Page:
African countries unprepared for weather disasters

African counties are being ravaged by the impression of local weather change however most nonetheless don’t have enough meteorological companies for early weather warning methods.

KZN Premier, Sihle Zikalala, addressing delegates on the inaugural meeting of the KwaZulu-Natal Council on Climate Change & Sustainable Development in Durban on Wednesday, mentioned that as late as final year solely 10 out of 54 African countries had enough meteorological companies. This was even though growing countries are severely impacted by the impact of local weather change, he mentioned.

“Climate science remains weak and underfunded on the continent. For a long period, the Green Climate Fund has been undercapitalised, and we hope that with the US rejoining the Paris Agreement under President Biden, there will be more funding for developing nations to fight global warming and create resilient communities in the face of adverse weather patterns,” Zikalala mentioned.

“Cyclone Idai which in April 2019 struck Mozambique, Malawi, and Zimbabwe is still fresh in our memory. Over a thousand people lost their lives, nearly 200 000 households were displaced and more than 800,000 hectares of crops were destroyed.,” he mentioned.

“Last year, Sudan experienced the worst flooding in 30 years where about 120 people died, 166 000 houses damaged, and approximately a million people were affected.”

“We can still recall the deadly floods that the province of KwaZulu-Natal experienced during Easter time in 2019. People lost their lives, homes were damaged, and infrastructure was destroyed,” he mentioned. KwaZulu-Natal was additionally affected by a string of tornadoes which occurred one after one other in an area of two weeks throughout November of 2019. In 2020 alone, a variety of heavy rainfalls resulting in flash floods throughout completely different elements of this province had been additionally noticed. “During the dry season of 2020 various veld fires occurred. Along the coastal areas of the province, damaging coastal storms were not a rare occurrence. The intensity and frequency of these weather patterns remind us of a shift from the norm, leaving serious destruction on infrastructure. Such devastation affects already threatened livelihoods,” Zikalala mentioned.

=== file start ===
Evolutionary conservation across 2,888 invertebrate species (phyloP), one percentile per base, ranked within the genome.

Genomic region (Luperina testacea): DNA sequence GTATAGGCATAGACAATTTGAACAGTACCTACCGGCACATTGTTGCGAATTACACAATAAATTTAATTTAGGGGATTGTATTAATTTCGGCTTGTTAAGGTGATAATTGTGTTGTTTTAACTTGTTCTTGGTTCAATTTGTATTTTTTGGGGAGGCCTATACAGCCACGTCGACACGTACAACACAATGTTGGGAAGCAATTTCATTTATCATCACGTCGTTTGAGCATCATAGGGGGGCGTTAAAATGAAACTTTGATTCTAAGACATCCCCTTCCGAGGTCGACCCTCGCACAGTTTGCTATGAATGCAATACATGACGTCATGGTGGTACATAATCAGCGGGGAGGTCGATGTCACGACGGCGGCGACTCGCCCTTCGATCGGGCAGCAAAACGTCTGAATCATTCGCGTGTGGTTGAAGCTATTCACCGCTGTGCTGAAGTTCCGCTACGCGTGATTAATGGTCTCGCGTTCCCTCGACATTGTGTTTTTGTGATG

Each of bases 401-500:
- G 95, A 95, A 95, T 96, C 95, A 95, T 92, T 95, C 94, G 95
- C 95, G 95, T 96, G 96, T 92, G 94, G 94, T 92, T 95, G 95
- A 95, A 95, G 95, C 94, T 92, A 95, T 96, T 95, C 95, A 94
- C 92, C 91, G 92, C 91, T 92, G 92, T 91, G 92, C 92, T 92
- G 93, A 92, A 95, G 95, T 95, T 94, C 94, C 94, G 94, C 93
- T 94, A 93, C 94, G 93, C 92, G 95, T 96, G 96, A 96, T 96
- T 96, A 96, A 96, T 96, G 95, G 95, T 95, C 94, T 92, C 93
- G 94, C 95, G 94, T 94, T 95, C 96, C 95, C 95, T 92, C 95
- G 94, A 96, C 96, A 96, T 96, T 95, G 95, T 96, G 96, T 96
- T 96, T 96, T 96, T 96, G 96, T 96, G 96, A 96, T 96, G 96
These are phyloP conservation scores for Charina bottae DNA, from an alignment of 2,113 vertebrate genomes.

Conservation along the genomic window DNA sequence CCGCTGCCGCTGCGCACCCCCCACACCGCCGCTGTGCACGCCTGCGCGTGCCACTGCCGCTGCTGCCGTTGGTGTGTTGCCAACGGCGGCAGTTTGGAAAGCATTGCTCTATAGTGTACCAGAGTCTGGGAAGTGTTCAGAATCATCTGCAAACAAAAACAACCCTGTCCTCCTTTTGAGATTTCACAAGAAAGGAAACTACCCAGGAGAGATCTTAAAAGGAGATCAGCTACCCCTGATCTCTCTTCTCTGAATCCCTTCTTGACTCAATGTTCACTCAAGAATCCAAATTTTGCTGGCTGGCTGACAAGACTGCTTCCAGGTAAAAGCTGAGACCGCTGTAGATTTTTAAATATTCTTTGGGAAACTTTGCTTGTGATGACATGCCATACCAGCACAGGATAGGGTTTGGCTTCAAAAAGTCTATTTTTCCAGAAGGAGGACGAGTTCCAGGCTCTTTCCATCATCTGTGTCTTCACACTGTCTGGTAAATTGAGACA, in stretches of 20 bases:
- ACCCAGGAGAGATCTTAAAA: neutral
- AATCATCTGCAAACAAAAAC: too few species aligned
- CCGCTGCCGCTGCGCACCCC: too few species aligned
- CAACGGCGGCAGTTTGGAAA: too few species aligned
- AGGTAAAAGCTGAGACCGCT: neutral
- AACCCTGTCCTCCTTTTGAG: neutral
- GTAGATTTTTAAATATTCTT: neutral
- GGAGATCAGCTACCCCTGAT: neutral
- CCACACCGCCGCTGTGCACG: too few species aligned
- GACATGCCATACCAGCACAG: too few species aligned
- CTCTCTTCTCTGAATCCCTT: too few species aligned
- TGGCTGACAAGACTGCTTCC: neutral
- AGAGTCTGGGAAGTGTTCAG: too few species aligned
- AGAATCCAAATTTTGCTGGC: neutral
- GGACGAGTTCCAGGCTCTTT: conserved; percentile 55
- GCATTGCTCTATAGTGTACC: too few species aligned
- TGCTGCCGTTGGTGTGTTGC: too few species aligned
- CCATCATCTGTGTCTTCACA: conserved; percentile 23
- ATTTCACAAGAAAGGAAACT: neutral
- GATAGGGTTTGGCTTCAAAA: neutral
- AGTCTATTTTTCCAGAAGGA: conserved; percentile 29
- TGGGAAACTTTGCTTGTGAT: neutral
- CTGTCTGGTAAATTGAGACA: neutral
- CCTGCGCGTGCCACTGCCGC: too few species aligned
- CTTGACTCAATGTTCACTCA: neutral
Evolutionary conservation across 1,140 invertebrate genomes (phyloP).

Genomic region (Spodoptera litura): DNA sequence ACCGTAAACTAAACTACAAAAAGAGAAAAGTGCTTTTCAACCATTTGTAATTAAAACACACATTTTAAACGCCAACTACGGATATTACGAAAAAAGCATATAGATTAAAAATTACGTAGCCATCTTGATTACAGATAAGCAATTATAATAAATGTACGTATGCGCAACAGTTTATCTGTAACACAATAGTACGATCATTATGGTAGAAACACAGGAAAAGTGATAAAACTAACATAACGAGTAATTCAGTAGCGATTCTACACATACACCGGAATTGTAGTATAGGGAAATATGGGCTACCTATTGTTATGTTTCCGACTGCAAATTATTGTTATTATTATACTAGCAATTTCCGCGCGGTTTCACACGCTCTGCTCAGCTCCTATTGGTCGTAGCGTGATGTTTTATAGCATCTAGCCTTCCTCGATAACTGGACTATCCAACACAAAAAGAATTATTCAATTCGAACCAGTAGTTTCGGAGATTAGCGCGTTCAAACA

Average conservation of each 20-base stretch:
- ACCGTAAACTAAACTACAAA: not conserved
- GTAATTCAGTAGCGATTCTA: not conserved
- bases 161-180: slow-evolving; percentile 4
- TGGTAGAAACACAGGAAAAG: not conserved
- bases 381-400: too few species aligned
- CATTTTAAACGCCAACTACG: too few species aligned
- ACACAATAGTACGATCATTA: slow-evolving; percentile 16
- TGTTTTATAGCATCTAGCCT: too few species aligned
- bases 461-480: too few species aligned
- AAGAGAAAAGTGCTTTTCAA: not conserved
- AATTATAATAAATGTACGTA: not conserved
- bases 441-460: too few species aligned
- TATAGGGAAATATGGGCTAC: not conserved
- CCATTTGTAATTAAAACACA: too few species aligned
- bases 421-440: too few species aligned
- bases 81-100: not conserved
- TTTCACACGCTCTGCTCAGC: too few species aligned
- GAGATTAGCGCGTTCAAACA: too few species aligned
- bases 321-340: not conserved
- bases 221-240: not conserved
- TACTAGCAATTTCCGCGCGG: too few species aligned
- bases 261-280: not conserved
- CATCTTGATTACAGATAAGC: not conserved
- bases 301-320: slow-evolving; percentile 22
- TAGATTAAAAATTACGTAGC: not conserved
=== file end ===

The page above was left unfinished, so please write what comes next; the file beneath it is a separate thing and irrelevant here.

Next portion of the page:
Zikalala mentioned that the hazardous weather incidents, and the rate and depth with which they had been occurring on account of local weather change, demanded an expeditious response from the federal government working with all stakeholders to make sure resilience of the individuals. 

“As one of its tasks, the council is expected to provide guidance on this matter. This means crystalising the province’s focused responses informed by the vulnerability assessments that were conducted across all municipalities,” he mentioned.

He mentioned this known as for the implementation of the brand new KwaZulu-Natal Climate Change Strategy and Action Plan that was unveiled on the meeting.

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